Preface      Messages      Books      Printed Book Contents      More Sites      Contact   

 Back  |  Next  |  Bottom  


(1561 - 1626)

Message    1 · 2 · 3


Francis Bacon on the continuity of life after death

May 26, 1919


Let me write a few lines tonight upon a subject that has recently been discussed by a spiritualist, a preacher, a philosopher, and a scientist, and that is the continuity of life after death of the physical body. Each of these writers approach the subject from a different viewpoint, although all arrive at the same conclusion based upon different means of argument, and that is that life continues after death.

The subject is one in which mankind is vitally interested and is worthy of consideration by the greatest minds of investigation and research. It should be studied in the light of nature, as well as in that of actual demonstration, by the experiences of those who have by their experiences proved to men that the spirits of their departed friends and acquaintances and of others of more or less distinction while in the spirit life do actually live and communicate their existence and have possession of their mental faculties and thoughts that were theirs when on earth.

The proper study of man would demonstrate this fact, and, logically, doubt would cease to exist. However, the difficulty is that men do not understand, his creation and his relationship to things of life known as the material. It is a common belief that matter that is now existent, or rather that what men see and know of the material, is all that is knowable. When what is merely physical, as commonly understood, ceases to exist, no further or other knowledge of it can be obtained or understood by the finite mind of man. But this accepted assumption is not true, and if man would only think for a moment of what matter or the material is, they would comprehend the possibilities of its workings and functionings and also of what use may be made of the same by the minds of the spirits operating upon it in the spiritual world, that is, in the world beyond the comprehension of the five senses of man.

Matter is eternal and exists in all the spheres of the spirit world just as it does on earth, although in different forms and attenuations and in conditions that may or may not be the objects of the physical senses or of the senses of the mind that are superior to or exclusive of these mere physical senses. Matter is, in its essential nature, the same, notwithstanding the fact that it assumes different forms - some visible to the ordinary senses of men and some entirely outside of that view or sensation, and, as to these senses, wholly nonexistent. Yet, these spiritual senses of the mind are just as real and tractable and subject to the influence of the workings of the mind as is physical matter to the five senses.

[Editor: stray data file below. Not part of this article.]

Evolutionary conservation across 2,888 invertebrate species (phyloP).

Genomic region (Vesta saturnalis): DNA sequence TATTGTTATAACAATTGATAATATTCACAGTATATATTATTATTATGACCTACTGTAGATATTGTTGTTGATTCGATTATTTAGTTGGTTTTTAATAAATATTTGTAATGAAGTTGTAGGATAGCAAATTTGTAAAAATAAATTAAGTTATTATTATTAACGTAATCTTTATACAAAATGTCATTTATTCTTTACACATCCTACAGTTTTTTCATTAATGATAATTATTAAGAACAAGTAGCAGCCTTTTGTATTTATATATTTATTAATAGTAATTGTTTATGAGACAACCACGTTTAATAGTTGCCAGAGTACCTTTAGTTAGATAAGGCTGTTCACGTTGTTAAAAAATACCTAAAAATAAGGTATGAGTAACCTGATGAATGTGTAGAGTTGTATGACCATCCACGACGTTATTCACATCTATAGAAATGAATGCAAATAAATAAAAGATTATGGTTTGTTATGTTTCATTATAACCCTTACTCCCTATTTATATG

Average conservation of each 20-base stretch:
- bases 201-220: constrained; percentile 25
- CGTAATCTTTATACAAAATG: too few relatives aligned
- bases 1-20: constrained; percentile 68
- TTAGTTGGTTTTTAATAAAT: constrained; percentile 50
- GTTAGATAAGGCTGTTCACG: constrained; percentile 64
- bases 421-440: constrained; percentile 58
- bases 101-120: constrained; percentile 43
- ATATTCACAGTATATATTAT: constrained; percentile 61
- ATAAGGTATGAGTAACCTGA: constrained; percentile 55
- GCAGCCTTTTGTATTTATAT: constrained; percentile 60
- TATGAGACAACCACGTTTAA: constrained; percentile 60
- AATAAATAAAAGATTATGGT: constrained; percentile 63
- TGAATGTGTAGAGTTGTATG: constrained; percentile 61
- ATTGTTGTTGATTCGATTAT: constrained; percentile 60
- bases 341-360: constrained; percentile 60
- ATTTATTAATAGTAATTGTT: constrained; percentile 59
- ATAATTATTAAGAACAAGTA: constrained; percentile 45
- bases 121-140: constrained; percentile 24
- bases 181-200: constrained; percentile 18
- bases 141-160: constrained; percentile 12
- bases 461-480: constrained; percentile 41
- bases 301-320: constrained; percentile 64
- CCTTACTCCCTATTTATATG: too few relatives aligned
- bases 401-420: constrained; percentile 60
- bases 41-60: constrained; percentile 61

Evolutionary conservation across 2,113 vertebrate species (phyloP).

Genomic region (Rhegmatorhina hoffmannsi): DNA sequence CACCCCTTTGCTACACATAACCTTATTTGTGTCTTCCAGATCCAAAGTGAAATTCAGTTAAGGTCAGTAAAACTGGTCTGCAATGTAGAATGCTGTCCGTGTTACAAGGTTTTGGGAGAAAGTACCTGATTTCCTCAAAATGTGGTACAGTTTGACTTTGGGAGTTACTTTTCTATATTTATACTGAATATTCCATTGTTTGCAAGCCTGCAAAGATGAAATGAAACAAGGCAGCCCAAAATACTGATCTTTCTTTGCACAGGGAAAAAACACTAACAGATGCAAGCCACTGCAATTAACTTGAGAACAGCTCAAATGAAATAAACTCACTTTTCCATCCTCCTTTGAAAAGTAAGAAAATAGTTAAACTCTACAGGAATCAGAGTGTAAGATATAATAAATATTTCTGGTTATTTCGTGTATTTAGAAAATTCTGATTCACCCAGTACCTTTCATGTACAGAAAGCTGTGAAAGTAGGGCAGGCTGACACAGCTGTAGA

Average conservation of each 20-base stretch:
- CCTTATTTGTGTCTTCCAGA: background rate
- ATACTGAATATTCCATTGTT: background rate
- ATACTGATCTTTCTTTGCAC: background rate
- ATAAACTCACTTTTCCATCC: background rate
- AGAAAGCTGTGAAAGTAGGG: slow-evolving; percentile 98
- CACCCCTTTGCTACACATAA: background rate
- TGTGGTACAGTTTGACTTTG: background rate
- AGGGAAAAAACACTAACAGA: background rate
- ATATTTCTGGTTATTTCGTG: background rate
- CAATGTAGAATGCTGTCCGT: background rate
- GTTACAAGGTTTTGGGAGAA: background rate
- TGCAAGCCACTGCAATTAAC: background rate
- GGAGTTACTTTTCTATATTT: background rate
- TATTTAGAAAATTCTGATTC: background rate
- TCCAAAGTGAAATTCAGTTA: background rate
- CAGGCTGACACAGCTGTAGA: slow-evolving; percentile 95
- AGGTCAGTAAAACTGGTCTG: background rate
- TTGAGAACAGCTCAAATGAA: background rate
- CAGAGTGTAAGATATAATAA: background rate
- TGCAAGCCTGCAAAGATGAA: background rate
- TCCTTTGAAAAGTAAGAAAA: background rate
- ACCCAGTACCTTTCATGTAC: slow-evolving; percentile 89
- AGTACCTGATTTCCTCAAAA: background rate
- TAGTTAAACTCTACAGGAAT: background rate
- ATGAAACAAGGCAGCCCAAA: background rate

The world in which men live is composed of material, and the world in which I live is also composed of material, of the same nature but of different consistencies and objective qualities. The material of the universe is always material, whether or not it be cognizable by man and subject to his thoughts and inventions and uses. As man progresses in the study of the same - I mean the practical and experimental - he will discover that there are things of nature that to him are being developed and made known, and that a few years before he had no conception of their existence. Such is the discovery and use of electricity, and the workings of the laws of nature that enables him to make possible the effects of wireless telegraphy.

These discoveries and workings of forces of the unseen are nothing more or less than a certain kind of knowledge controlling the same and to his consciousness has become apparent. In all these operations, matter is the thing made use of and not any spiritual power as commonly understood. So, you see, matter, whether in the grossly physical of earth or in the more attenuated and invisible of the spirit world, is what is used to produce effects and is operated on by the mind whether or not it be tangible and understandable or not.